Status: Introduced Statewide

(Phasianus colchicus)
State Bird of South Dakota


Ring-necked pheasants are chicken-like in size and shape. The male ring-necked pheasant is a spectacular looking bird. He 
has a shiny green head with short "horns" of feathers, a naked red face, a white ring around his neck, and a shiny 
copper-colored breast. The female is less flashy. She is mottled brown and black and is smaller than the male. A male 
ring-necked pheasant is approximately 34 inches (96.4 cm) long with a 20 to 21 inch (51 - 53 cm) tail and weighs 2.25 to 
2.5 pounds (1 - 1.1 kg). The female is only 25 inches (63.5 cm) long with a 11 to 12 inch (27.9 - 30.1 cm) tail and weighs 
1.75 to 2.00 pounds (0.8 - 0.9 kg).


The ring-necked pheasant can be found throughout most of South Dakota, except for the Black Hills. This bird, however, was originally from China. The first successful introduction of the pheasant into the United States occurred in Oregon in 1892. Many attempts were made to introduce the bird into South Dakota, but the first successful introduction occurred in Spink County in 1908. A.E. Cooper and E.L. Ebbert, adjoining farmers south of Doland, released the pheasants into the wild. In 1911, the South Dakota Department of Game, Fish and Parks released approximately 250 pairs in Spink and Beadle counties. Since that time, the South Dakota pheasant population has fluctuated from a high of 16 million birds to a low of 1.4 million birds. In 1993, the pheasant population was estimated to be around 5 million birds. Table 1 includes data on South Dakota pheasant populations and hunting records from 1941 through 1994. The highest population density of pheasants used to occur in east-central South Dakota, but currently the greatest numbers of birds are found in the south-central part of the state.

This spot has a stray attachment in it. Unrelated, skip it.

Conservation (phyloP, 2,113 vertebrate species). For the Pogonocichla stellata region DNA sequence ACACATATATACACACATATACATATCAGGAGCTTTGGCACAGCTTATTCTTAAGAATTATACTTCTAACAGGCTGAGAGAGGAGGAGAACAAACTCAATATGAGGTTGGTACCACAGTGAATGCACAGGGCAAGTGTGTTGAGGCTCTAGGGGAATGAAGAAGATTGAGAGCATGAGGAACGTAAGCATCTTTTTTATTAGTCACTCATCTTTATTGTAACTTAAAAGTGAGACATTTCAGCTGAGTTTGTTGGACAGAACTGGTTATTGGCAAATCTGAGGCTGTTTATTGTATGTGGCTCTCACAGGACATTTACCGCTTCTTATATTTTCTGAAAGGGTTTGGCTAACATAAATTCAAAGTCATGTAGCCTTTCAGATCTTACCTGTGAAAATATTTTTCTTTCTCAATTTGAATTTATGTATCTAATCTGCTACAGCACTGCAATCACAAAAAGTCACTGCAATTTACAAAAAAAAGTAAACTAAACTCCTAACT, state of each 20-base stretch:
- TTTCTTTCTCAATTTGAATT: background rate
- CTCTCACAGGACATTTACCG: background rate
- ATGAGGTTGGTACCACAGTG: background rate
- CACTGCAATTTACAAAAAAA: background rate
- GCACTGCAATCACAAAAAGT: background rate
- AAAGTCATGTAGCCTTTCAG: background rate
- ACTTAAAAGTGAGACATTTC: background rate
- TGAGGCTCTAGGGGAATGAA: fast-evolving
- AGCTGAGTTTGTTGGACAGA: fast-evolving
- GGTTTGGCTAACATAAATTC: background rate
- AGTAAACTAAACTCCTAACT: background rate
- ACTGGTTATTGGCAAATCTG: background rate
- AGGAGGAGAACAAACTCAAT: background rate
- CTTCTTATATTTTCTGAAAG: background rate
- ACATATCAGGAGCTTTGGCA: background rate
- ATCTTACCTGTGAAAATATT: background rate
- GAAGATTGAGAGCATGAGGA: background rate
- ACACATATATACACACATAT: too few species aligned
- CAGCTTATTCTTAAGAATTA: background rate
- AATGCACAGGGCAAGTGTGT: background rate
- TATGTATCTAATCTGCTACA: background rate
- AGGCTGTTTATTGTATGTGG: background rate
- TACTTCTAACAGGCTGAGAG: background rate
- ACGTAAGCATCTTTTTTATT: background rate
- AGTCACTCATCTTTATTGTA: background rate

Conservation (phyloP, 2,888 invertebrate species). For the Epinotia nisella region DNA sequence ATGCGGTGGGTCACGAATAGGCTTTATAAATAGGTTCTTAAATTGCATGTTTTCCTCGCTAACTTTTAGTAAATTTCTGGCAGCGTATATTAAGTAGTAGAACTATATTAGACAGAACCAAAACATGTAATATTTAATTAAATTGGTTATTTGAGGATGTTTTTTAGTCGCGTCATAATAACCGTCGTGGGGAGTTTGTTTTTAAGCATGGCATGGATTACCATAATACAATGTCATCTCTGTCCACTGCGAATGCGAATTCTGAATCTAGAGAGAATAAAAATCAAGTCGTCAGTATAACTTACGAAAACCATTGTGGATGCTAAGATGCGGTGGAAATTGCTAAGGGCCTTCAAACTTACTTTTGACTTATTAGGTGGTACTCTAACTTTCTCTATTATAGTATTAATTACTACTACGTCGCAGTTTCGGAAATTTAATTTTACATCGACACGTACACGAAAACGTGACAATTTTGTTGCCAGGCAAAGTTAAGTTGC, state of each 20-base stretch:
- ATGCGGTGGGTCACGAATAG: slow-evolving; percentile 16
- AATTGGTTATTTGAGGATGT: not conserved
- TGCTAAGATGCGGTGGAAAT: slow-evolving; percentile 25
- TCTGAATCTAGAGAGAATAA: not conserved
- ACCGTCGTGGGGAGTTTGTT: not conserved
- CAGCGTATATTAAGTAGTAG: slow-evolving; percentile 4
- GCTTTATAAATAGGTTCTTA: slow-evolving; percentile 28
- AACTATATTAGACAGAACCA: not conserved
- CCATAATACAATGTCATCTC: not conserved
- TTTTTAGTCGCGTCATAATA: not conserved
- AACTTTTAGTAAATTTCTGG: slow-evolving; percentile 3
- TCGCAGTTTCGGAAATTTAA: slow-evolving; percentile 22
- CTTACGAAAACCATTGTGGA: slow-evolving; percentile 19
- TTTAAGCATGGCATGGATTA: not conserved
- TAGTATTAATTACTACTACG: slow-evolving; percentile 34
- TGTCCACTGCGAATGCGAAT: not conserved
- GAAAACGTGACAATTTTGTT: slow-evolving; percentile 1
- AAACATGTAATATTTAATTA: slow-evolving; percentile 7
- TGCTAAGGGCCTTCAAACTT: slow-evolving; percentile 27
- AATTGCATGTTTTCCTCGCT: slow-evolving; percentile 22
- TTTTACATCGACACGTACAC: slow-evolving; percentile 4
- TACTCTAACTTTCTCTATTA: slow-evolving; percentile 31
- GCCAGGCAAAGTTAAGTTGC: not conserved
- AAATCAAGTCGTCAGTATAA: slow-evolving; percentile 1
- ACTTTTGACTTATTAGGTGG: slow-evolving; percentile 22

Natural History

Pheasants are polygamous. The males start claiming territories in March. They mark their territory by crowing at the
boundaries. The male tries to attract females to his territory. In April, the male mates with several females. Each female will
then look for a nesting site and begin to lay eggs. She nests on the ground, using leaves, grass, and breast feathers as lining
for the nest. She will lay from 10 to 12 eggs, one each day. When the last egg has been laid, she will start incubating them.

Many predators , such as cats, dogs, skunks, raccoons, weasels, mink, fox, hawks, owls and coyotes, threaten nesting hens
and their eggs. However, the hens are very good at hiding in the grass. If a nest is destroyed, the hen will renest. Her eggs
will hatch after 21 to 24 days of incubation. She will only raise one brood of young per year.

Pheasants have precocial young. The precocial chicks are downy and are able to walk as soon as they are dry. The young
develop quickly. Because they need a high protein diet to aid their rapid growth, young pheasants eat a lot of insects,
comprising up to 90 percent of their diet. They are able to make short flights at 2 weeks of age, and reach adult size by
October or November.

Prime pheasant habitat occurs in areas with a mixture of grain fields, grasslands, and woodlands or thickets. In these areas,
they can attain the four basic needs of wildlife; food, water, shelter, and space.

Adult pheasants feed on a variety of seeds, insects, and berries. The majority of their diet consists of grains, such as corn,
wheat, oats, barley, and buckwheat, that have fallen to the ground. Large numbers of pheasants can be found in areas where